Mission San José
Mission San José is the largest mission in the San Antonio Missions National Historical Park
The front of Mission San José
Wandering along the grounds of Mission San José
The golden hour
Hello, Daniel!
A small remnant is still visible of the beautiful plaster that used to cover the exterior walls of Mission San José
Mission San José is located in an enormous courtyard. A whole community used to be located here.
Welcome to Mission San José in the San Antonio Missions National Historical Park

San Antonio River Walk

While we chose to visit to San Antonio because of The Alamo, that wasn’t my favorite part about to the city. I absolutely adored strolling along the banks of the San Antonio River on the River Walk. Known as the “American Venice”, the River Walk is comprised of a network of sidewalks that are located one story below the city streets. The numerous pedestrian bridges and winding walkways lined with shops, restaurants, and gorgeous bald cypress trees really did remind me of Venice.

Tall green trees line the river along the San Antonio River Walk
Brightly colored umbrellas along the San Antonio River Walk
This bird is on the lookout for food left behind by tourists on the San Antonio River Walk
Tour boat on the San Antonio River Walk
Buildings along the River Walk are reflected in the water
Daniel strikes a pose on the San Antonio River Walk

La Villita and the River Theatre

Located on the southern bank of the River Walk, La Villita is an art community that occupies one square block in the heart of downtown San Antonio. The village is supposed to be filled with art galleries, stores and restaurants, but it was fairly deserted during our visit. The Arneson River Theater is located right next to La Villita.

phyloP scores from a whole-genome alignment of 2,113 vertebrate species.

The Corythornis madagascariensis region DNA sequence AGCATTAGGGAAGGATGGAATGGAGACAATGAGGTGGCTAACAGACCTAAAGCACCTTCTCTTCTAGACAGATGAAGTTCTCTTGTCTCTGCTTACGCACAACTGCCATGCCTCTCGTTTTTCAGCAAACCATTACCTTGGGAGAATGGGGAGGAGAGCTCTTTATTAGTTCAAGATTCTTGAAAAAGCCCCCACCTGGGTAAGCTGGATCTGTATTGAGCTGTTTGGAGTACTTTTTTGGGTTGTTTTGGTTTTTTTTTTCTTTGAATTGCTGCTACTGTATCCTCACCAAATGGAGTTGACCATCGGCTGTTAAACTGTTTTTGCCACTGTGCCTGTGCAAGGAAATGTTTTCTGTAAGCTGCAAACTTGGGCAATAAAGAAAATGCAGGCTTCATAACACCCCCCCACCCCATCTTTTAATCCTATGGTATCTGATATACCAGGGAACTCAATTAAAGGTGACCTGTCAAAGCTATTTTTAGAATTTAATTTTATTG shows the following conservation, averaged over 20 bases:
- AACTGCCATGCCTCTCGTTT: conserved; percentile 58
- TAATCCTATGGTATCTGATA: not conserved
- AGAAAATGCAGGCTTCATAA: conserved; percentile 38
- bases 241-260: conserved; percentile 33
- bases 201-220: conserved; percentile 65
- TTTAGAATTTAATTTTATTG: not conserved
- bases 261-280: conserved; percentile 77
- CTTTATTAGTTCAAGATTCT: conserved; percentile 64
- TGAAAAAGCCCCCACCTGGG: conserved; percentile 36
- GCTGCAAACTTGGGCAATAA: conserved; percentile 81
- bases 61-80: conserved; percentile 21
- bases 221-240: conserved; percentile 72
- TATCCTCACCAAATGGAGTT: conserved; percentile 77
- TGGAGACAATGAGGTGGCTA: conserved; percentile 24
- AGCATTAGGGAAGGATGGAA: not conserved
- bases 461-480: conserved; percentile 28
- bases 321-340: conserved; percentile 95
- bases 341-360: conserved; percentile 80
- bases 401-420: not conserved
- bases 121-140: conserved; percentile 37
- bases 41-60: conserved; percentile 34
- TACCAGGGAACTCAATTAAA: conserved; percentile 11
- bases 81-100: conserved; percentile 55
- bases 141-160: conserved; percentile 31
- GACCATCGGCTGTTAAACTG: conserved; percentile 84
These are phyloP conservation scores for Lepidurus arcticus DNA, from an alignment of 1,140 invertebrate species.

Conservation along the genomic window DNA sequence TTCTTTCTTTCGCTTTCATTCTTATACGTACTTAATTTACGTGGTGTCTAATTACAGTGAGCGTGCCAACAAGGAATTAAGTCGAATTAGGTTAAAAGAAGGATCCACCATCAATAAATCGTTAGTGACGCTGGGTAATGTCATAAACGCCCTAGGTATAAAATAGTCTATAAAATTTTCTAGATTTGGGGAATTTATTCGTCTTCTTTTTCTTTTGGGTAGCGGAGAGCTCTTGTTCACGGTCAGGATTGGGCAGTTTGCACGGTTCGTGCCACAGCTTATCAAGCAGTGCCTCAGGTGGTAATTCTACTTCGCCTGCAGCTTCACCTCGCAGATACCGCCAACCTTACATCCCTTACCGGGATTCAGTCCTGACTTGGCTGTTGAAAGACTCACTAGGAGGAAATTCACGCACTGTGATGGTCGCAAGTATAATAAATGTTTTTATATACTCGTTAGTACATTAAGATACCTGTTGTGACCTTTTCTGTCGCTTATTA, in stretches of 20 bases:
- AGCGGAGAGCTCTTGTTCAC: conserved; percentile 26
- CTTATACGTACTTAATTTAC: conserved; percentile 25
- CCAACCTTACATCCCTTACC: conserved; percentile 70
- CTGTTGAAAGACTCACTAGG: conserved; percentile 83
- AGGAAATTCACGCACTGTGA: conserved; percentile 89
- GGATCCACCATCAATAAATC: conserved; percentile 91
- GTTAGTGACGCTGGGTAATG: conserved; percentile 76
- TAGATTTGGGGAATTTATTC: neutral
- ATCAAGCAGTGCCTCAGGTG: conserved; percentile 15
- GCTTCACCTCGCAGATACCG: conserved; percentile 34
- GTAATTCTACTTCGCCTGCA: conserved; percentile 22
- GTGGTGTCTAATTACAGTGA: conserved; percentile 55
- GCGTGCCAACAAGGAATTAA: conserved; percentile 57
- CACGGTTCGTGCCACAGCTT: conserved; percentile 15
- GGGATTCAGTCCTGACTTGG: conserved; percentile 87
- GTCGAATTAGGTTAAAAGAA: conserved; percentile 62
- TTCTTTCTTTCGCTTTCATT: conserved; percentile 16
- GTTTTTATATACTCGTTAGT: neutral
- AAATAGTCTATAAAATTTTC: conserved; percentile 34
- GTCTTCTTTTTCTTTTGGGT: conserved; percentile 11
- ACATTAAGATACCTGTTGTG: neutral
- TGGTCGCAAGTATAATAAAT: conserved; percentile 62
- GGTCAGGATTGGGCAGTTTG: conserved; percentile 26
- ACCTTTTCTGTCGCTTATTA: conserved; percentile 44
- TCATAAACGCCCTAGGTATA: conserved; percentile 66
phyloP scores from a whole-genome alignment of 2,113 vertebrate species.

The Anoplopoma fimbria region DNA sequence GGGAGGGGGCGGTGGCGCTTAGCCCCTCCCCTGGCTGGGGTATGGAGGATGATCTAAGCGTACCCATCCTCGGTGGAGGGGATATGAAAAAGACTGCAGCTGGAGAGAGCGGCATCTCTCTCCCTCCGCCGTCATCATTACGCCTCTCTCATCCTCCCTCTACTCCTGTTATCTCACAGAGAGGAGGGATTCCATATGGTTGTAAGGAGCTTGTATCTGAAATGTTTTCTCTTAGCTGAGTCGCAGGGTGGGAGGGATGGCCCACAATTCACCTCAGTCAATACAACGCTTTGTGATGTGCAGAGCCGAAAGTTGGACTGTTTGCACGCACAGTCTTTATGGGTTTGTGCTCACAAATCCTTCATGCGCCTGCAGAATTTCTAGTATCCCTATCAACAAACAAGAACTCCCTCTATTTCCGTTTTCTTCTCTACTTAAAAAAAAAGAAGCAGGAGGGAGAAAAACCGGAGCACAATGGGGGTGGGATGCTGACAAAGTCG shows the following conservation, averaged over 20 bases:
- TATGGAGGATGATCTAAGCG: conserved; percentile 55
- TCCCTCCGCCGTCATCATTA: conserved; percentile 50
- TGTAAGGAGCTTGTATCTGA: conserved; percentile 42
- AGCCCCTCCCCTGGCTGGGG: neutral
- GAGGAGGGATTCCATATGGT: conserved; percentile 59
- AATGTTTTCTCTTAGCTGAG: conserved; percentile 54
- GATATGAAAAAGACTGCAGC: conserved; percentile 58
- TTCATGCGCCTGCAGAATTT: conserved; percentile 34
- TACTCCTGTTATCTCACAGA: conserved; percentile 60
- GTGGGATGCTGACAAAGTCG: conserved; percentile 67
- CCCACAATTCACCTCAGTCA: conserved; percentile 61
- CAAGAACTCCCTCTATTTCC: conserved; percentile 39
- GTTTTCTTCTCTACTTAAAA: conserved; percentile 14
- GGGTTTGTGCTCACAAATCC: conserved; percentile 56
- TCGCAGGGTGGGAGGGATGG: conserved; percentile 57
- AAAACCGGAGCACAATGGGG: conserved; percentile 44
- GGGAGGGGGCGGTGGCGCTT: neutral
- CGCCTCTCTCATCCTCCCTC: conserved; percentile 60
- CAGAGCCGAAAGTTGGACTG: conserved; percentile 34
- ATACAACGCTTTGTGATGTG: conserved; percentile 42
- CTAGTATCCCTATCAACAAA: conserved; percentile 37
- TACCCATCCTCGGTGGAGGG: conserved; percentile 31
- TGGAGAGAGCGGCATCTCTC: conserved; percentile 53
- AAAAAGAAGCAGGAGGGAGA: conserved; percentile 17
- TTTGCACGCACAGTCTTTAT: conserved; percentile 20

Welcome to La Villita!
Christmas decorations set up in La Villita
Courtyard in La Villita
Little Church of La Villita
Steps leading from the River Walk to La Villita. Photo by Daniel.
Welcome to the Arneson River Theatre
The stage in this unique theater is located across the river from the audience

Walking around San Antonio

Historic Market Square in San Antonio
Day of the Dead altar at the Historic Market Square
The Frost Tower in San Antonio
San Fernando Caftathedral
The Bexar County Courthouse is the largest and oldest continuously operated historic courthouse in Texas.
The Pearl District.

More Information and Resources for your San Antonio visit

Planning your own trip to San Antonio? Check out the following books for more inspiration:

Where are we now?

We are in San Antonio, Texas!

Dates: November 10-14, 2020
Great American Road Trip Status: Days 129-133

Starting Location: Austin, Texas
Ending Location: San Antonio, Texas
Miles Traveled: 116.2
Total Trip Mileage: 8785.5

For more details on our Great America (Socially Distanced) Road Trip, see my previous posts:

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14 thoughts

  1. To be honest, the only thing I knew about San Antonio was that they had a club in the NBA, but I had absolutely no idea it is actually sucha charming city! Great guide, I´ll keep it in mind for our next oist-pandemic US visit 🙂

  2. San Antonio really seems to be a great and historically interesting plave to visit thanks to the Alamo 🙂

  3. Gorgeous photos! Love the incorporation of history and that you made the best of what could have been a bad situation. Have to say, Bella living at the Alamo is probably my fave.

  4. I went to the Alamo when I was young but I need to go back so I can fully appreciate it! Thanks for this comprehensive overview!

  5. It’s been a few years since I last visited San Antonio – but your amazing photos brought back all the memories! Many thanks.

  6. Great post! I’ve never been to San Antonio but this post has definitely made me want to visit! And visiting the Alamo would be very interesting. I love checking out historical locations.